Dear Shaded Viewers & Diane,
While the international fashion system ashamedly wobbles by restructuring itself, Amsterdam’s Rijksmuseum offers a pertinent exhibition examining fashion’s most valuable frame: time. Designed by Dutch photographer and visionary Erwin Olaf, the exhibition travels from the XVIII c. to the XIX c. undressing the museum’s most remarkable fashion archives, and includes pieces, which are being shown publicly for the first time. Olaf performs as an intruder obsessed with the human body’s emotional ergonomics and beauty, lavishly exploring a rich and decadent past in a context of perennial and admirable values.
The garments themselves are spectacular in isolation, their shy details whispering of upper-class romance and grand entrances, but it is how they fit within the wider story of fluidity in fashion, which is the real triumph of this exhibition. Under the expert eye of Olaf, each piece illustrates a subtle change in silhouette, with knees gradually disappearing beneath heavy fabrics and explicit bosoms becoming an irrelevance. It is a testament to the work of Olaf and the museum’s costume conservators and curators that the splendor of individual pieces works in perfect balance with the overall narrative of the show, and no single garment looks out of place. It all worked amazingly well!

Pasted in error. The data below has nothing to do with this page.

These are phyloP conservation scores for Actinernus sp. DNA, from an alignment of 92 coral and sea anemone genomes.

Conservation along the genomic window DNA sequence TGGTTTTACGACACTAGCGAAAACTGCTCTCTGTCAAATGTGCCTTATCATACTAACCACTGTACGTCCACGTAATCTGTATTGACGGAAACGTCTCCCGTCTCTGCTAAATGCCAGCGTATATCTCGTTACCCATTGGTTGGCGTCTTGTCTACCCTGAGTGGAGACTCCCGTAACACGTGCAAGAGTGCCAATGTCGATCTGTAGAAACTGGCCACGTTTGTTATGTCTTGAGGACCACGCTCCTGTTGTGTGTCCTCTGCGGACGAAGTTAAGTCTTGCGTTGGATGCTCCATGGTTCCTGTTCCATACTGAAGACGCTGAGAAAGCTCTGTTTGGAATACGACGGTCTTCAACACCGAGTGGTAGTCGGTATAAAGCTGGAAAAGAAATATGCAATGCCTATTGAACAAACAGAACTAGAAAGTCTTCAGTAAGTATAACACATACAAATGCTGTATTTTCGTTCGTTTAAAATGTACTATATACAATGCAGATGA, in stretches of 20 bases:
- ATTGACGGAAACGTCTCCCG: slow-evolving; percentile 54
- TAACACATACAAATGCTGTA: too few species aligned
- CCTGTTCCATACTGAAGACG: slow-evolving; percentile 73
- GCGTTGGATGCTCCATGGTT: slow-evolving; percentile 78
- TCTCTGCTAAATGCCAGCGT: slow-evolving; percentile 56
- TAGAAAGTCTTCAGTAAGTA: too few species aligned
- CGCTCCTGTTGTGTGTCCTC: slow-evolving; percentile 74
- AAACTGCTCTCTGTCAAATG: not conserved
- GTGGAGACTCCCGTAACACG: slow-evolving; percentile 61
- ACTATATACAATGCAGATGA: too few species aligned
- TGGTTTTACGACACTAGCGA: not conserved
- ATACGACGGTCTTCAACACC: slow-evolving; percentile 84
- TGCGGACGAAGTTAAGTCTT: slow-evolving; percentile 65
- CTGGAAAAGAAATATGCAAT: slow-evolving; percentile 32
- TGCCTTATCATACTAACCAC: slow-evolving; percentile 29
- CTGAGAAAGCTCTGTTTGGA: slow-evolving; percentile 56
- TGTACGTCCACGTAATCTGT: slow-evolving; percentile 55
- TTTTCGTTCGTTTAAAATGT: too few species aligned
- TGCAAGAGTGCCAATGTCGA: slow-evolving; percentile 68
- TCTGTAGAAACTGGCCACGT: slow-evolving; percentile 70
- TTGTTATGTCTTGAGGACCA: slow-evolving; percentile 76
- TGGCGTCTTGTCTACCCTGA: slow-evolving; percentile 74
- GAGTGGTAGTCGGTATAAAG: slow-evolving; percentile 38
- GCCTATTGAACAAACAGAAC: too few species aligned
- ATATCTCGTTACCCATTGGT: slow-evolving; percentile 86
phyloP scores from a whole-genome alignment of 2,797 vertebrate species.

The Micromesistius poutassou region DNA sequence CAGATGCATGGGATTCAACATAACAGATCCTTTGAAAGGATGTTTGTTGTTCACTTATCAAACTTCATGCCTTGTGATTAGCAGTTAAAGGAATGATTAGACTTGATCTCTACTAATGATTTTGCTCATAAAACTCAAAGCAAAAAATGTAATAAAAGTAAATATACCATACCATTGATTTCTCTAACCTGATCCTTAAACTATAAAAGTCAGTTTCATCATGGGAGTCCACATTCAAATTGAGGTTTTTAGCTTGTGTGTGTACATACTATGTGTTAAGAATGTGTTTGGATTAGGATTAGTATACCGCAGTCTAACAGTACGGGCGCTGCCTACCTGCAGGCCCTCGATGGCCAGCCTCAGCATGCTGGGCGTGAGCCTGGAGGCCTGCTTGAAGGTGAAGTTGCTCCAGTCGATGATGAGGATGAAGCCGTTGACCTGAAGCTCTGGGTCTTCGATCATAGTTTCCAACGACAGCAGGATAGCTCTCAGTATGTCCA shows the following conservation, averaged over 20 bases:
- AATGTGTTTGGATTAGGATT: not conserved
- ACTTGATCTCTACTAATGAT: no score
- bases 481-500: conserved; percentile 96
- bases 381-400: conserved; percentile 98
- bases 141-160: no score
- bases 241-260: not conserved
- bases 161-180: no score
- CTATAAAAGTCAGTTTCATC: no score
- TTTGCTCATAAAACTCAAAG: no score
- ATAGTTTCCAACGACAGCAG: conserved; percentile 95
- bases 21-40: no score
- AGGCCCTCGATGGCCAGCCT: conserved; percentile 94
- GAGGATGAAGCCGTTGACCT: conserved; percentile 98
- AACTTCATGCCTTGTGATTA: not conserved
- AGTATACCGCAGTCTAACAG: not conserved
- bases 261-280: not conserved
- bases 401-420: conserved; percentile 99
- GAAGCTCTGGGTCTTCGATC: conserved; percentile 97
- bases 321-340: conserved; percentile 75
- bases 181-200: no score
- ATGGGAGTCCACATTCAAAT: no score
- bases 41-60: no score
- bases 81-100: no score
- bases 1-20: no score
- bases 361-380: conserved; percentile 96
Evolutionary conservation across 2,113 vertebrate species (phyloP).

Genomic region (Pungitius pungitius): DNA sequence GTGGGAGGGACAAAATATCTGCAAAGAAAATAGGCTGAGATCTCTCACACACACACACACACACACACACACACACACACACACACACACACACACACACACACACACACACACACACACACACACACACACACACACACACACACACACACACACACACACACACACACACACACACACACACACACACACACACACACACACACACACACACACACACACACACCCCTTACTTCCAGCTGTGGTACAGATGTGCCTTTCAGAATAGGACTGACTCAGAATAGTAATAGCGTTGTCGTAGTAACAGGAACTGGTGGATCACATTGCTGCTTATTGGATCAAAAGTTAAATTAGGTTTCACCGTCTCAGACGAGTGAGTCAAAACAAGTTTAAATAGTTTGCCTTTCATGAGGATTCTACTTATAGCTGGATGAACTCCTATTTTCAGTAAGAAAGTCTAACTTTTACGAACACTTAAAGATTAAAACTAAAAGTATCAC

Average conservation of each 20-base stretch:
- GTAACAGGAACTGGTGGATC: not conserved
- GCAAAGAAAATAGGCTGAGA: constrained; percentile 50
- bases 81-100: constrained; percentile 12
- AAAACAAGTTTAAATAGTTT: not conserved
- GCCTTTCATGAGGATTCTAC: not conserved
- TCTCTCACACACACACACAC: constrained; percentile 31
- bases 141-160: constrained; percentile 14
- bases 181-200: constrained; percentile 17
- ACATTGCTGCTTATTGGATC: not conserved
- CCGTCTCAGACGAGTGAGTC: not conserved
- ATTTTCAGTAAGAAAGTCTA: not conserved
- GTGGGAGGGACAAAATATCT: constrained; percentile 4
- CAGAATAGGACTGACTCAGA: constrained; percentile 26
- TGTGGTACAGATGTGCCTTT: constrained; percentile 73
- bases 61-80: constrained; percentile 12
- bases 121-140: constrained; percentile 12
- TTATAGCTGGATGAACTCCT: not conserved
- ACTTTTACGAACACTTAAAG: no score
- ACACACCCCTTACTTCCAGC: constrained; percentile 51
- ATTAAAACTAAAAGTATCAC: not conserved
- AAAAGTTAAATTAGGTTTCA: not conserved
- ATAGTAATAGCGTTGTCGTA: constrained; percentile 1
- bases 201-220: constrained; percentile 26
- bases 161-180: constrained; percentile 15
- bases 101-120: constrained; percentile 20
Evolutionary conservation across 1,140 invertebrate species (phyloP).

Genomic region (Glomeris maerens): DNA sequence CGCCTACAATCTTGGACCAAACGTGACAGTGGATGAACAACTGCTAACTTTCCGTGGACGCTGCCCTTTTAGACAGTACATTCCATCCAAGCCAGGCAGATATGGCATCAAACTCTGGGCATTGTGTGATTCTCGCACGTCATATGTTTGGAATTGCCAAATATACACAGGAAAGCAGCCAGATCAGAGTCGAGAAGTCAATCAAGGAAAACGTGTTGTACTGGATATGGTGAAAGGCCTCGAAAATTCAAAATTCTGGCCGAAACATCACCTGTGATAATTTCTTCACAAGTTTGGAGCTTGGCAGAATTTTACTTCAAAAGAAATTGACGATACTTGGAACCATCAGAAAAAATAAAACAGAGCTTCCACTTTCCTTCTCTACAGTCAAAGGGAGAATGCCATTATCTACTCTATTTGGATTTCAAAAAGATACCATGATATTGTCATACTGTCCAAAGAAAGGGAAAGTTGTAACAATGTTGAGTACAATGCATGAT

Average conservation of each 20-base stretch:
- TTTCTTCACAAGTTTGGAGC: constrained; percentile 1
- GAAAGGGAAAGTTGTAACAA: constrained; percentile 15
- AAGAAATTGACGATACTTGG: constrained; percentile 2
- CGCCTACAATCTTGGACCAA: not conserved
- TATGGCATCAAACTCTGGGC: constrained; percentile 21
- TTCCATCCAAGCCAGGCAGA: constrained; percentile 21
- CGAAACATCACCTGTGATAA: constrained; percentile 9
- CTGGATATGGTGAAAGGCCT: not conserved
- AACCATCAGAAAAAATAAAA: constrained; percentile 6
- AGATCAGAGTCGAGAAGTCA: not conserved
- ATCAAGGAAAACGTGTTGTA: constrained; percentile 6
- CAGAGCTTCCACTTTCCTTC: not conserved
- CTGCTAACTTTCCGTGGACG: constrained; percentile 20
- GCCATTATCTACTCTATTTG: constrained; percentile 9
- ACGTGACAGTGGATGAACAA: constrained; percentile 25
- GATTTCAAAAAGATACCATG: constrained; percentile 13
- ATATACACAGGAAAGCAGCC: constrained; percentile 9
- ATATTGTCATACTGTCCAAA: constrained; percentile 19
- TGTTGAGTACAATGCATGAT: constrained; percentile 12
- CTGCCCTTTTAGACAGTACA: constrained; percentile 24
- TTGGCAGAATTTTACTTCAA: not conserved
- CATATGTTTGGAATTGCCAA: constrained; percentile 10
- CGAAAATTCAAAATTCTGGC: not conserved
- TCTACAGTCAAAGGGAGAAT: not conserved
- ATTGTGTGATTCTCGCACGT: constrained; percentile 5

Each room is curated under a theme. At the Couture Show installation, grey metallic Thonet chairs lined with black velvet are organized into a first row, with guests invited to sit and watch a chronological fashion parade. From the first row you become the powerful guest, the journalist or the buyer – calmly judging fashion’s symphony. As the changing generations of fashion march down the runway, dedicated grannies, mothers and daughters can chitchat in the front row, choosing their favorite pieces. I was hypnotized by a Cristobal Balenciaga A/W1951 cocktail black dress that not only invites you to dance, but also perfectly reflects the frivolity of Haute Couture with its Pr